Hierapolis and Pamukkale: Old Stuff and a Swim
The city of Hierapolis goes back to the 4th century B.C., and some researchers think it could even be older than that. It was a Hellenic city-state and even mentioned in the Bible, although just one time. From ancient times, the city was known as a spa destination, due to the travertine pools and springs all over the place.
I like visiting because you can do a combo day, where you look at old stuff for a while and then you get rewarded for your touristic duties with a swim in a spring-fed pool! If you go in mid-summer, like we did, you start to think about the pools about an hour into wandering the ruins, because you’re covered in sweat and dust and have already gone through a ton of water.
When I visited in early May, we started at the Necropolis, the ancient cemetery. In June, we started at the eastern entrance, which leads you through an old city gate, to the theater, and around some churches, including the possible tomb of either St. Philip the Apostle or St. Philip the Evangelist – it’s not clear. No matter which gate you enter from, eventually you get to the middle of the park, which includes the Roman Forum and Cleopatra’s Pool, and the Temple of Apollo. Like so many other old cities, Hierapolis suffered several earthquakes and was eventually abandoned. Before that happened, it became a destination for large civilizations, including Pergamam and the Romans.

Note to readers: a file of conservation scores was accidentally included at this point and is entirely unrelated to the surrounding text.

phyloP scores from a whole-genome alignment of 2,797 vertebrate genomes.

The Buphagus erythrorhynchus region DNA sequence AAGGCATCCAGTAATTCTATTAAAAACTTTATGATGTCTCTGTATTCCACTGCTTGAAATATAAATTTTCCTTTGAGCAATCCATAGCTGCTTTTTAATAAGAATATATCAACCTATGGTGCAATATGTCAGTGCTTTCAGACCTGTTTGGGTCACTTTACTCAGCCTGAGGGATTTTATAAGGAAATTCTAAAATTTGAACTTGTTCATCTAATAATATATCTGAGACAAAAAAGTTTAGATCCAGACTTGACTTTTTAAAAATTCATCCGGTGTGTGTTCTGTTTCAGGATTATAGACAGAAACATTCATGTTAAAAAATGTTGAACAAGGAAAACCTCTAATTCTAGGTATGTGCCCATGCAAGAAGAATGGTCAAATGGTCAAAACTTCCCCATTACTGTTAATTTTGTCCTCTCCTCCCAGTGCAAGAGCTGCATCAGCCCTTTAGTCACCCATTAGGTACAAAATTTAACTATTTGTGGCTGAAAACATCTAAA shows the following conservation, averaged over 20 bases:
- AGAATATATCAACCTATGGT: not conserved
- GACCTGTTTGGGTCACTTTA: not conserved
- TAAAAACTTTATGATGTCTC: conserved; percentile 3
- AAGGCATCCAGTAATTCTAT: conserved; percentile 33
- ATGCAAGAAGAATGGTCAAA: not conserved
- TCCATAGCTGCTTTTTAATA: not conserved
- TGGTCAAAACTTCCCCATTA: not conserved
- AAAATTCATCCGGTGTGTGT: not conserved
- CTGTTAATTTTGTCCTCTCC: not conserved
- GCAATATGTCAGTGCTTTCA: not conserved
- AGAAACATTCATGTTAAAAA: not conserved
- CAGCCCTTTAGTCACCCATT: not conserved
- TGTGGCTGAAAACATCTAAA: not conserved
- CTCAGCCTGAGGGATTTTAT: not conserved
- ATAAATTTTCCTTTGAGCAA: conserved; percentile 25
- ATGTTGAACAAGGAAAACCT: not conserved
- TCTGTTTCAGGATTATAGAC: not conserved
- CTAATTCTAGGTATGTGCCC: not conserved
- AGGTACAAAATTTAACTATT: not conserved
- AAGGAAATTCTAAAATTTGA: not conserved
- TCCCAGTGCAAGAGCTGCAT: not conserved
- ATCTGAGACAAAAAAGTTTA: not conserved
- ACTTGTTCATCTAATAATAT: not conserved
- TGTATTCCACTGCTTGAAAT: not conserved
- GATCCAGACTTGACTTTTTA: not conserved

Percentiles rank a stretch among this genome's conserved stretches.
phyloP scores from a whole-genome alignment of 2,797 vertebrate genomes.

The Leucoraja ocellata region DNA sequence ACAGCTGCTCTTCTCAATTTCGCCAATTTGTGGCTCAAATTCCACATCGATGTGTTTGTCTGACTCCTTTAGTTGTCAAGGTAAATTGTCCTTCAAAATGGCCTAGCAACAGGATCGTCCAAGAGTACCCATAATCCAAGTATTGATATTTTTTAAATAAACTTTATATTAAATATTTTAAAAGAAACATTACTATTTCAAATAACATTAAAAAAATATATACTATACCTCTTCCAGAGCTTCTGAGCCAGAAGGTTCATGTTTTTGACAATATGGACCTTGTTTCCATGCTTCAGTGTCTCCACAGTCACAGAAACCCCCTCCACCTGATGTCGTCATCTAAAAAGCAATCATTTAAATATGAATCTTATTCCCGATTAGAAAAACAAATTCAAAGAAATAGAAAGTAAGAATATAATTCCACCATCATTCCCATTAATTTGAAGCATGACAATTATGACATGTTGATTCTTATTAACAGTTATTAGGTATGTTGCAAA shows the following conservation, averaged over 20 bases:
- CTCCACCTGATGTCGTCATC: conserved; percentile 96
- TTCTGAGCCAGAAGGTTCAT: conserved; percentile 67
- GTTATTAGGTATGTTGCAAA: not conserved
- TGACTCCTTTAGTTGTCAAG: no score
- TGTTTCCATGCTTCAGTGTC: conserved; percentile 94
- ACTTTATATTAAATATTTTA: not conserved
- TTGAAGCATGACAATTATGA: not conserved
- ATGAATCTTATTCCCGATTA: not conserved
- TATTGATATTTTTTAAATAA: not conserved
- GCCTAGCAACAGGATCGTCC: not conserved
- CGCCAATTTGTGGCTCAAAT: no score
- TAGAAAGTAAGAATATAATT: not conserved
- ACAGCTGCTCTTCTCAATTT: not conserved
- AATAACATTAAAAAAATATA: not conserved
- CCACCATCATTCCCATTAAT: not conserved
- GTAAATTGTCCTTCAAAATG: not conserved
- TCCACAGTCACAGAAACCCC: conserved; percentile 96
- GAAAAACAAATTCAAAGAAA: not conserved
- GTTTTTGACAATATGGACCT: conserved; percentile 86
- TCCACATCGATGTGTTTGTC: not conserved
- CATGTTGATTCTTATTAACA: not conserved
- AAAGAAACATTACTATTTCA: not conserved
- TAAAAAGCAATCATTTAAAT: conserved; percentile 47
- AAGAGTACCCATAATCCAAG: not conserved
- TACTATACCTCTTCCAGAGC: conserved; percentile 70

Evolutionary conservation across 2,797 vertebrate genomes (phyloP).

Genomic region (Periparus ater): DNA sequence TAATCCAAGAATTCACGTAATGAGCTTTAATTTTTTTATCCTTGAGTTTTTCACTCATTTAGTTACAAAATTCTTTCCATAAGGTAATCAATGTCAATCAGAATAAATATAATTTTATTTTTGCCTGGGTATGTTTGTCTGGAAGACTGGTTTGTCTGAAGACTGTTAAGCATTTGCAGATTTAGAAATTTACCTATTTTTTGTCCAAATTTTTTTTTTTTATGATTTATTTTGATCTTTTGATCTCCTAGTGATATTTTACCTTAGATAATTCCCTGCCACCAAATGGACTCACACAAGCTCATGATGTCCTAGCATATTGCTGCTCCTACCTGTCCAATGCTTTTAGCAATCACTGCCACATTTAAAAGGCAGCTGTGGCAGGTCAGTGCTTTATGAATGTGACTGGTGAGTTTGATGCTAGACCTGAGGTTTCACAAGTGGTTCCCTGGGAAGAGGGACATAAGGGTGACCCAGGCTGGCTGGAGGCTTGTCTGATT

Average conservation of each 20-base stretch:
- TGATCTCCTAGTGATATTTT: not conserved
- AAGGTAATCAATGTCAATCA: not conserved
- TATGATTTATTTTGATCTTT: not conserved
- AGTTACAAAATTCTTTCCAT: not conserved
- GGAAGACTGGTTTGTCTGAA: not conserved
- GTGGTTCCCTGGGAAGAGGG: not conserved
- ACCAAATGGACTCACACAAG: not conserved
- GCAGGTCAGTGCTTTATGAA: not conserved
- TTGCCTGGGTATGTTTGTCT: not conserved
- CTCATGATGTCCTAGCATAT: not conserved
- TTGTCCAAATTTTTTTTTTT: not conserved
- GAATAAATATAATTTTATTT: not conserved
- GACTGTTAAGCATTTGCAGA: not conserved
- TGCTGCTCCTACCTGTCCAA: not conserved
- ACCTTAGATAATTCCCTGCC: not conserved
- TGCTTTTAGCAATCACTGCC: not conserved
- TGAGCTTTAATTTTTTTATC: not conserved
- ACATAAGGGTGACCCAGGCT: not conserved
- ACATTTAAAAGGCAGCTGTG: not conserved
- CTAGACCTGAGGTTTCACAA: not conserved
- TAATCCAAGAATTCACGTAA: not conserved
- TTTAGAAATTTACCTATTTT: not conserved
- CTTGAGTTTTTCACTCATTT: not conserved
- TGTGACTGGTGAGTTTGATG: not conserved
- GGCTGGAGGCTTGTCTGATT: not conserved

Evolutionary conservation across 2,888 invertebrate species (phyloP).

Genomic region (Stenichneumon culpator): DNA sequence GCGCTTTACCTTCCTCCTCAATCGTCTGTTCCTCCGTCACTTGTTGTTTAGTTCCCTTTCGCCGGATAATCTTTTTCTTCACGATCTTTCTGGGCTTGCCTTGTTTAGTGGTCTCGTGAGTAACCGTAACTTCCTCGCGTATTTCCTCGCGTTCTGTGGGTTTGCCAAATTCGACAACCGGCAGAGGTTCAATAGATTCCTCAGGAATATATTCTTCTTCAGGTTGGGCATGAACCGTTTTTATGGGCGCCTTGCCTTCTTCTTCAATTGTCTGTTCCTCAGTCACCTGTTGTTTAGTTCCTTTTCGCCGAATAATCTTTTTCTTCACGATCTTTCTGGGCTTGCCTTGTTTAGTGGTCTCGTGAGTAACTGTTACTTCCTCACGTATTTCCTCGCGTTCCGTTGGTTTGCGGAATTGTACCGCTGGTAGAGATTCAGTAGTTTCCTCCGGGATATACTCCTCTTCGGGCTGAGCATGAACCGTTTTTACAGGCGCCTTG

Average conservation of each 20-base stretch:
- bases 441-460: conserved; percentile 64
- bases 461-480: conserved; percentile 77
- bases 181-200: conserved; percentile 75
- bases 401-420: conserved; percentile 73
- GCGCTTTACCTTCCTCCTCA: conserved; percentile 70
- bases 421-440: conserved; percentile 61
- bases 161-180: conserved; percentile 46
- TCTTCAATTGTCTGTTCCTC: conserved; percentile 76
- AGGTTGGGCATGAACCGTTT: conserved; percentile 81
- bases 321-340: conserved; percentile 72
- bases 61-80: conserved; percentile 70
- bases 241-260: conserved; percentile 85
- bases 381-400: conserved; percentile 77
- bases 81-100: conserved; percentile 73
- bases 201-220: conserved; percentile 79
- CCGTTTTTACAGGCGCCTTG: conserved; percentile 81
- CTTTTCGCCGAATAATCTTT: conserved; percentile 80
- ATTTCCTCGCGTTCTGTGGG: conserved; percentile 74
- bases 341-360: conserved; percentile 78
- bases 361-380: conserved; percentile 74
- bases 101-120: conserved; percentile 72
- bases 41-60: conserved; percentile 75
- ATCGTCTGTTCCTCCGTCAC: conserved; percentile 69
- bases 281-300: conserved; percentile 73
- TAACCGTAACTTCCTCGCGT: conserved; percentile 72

You can see the glaring white travertine hill from miles away as you’re coming into Pamukkale, which means Cotton Castle in Turkish. The stark white is a result of travertine and hot springs mixing for so many years. As the hot spring water travels down the hill, it leaves deposits of limestone, or calcium carbonate, which build into all these impressive terraces. The water that pools is rich in minerals – we saw lots of people giving themselves mud baths in the pools. I started to, but then realized that the mud was attracting bugs and quickly rinsed off.
The park manages which pools you can walk/bathe in by rotating filled and drained pools. The pools need to be drained occasionally so that the sun can re-bleach the limestone. It was really unclear where we could and couldn’t walk. The best way is to either go where there are other people, or just go wherever you want and wait for a guard to blow a whistle at you. You hear whistles all the time, either to tell people to get off of an area, or to take off their shoes, because they don’t want dirty rubber soles ruining the place.
Although the old site is really impressive, and the limestone terraces are beautiful, my favorite part of our stay in Pamukkale was our hotel, Aya Sunrise. It’s run by a Turkish/Japanese couple, and they had a beautiful baby that kept all the guest entertained. The whole extended family worked at the place, or hung out there, and everyone was helpful when we needed it or willing to chat. The host and I bonded over Macklemore’s Thrift Shop video – he had just cut his hair like the artist’s. Also, they have a spring-fed pool, which is perfect to cool off after a day of touring. And while you’re swimming, someone will show up with cold apple tea an an extra refresher.